Technology Changes Roll of Database Administrator
The database administrator (DBA) is responsible for managing and coordinating all database activities. The DBA's job description includes database design, user coordination, backup, recovery, overall performance, and database security. The database administrator plays a crucial role in managing data for the employer. In the past the DBA job has required sharp technical skills along with management ability. (Shelly, Cashman, Waggoner 1992). However, the arrival on the scene of the relational database along with the rapidly changing technology has modified the database administrator's role. This has required organizations to vary the way of handling database management.
Traditional database design and data access were complicated. The database administrator's job was to oversee any and all database-oriented tasks. This included database design and implementation, installation, upgrade, SQL analysis and advice for application developers.. The DBA was also responsible for back-up and recovery, which required many complex utility programs that run in a specified order. This was a time-consuming energy draining task. (Fosdick 1995)
Databases are currently in the process of integration. Standardizing data, once done predominately by large corporations, is now filtering down to medium-size and small companies. The meshing of the old and new database causes administrators to maintain two or three database products on a single network. (Wong 1995)
Relational database management systems incorporate complex features and components to help with logic procedures. This requires organizations to expand the traditional approach to database management and administration. The modern database management systems not only share data, they implement the sharing of common data elements and code elements. (Mullins 1995)
Currently, the more sought after relational database products are incorporating more and more complex features and components to simplify procedural logic. Due to the complexity of todays relational database, corporations are changing the established way of dealing with database management personnel. Traditionally, as new features were added to the database, more and more responsibility fell on the DBA. With the emergence of the relational database management system (RDBMS), we are now beginning to see a change in the database administrator's role.(Mullins 1995)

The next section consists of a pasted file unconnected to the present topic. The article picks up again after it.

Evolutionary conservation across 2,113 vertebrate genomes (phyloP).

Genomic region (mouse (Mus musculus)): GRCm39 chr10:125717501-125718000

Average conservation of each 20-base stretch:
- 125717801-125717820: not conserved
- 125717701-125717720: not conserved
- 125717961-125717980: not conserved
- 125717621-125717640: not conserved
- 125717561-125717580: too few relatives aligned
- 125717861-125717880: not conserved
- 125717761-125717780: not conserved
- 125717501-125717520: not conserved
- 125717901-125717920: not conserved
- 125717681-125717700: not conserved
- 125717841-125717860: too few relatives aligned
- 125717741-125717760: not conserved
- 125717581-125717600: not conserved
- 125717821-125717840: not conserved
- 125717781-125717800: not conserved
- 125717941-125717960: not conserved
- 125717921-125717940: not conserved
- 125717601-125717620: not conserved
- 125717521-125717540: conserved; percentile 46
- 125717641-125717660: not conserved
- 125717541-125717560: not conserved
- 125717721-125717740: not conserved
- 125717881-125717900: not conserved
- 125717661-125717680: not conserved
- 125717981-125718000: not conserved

The design of data access routines in relational database demands extra participation from programmers. The database administrator simply checks the system's optimization choice, because technology is responsible for building access paths to the data. Program design and standard query language (SQL) tools have become essential requirements for the database administrator to do this job. However, this technology requires additional supervision and many DBAs are not competent in SQL analysis and performance monitoring. The database administrator had to learn to master the skills of application logic and programming techniques. (Mullins 1995)
The database administrator's job description and responsibilities have changed with technology. The DBA is greatly concerned with database quality, maintenance and availability . If the relational database fails to perform, the database administrator will be held accountable for the failure.
The role of the database administrator is expanding to include too many responsibilities for a single person. This has led to the DBA's job being split into two separate titles: a traditional DBA along with a procedural DBA.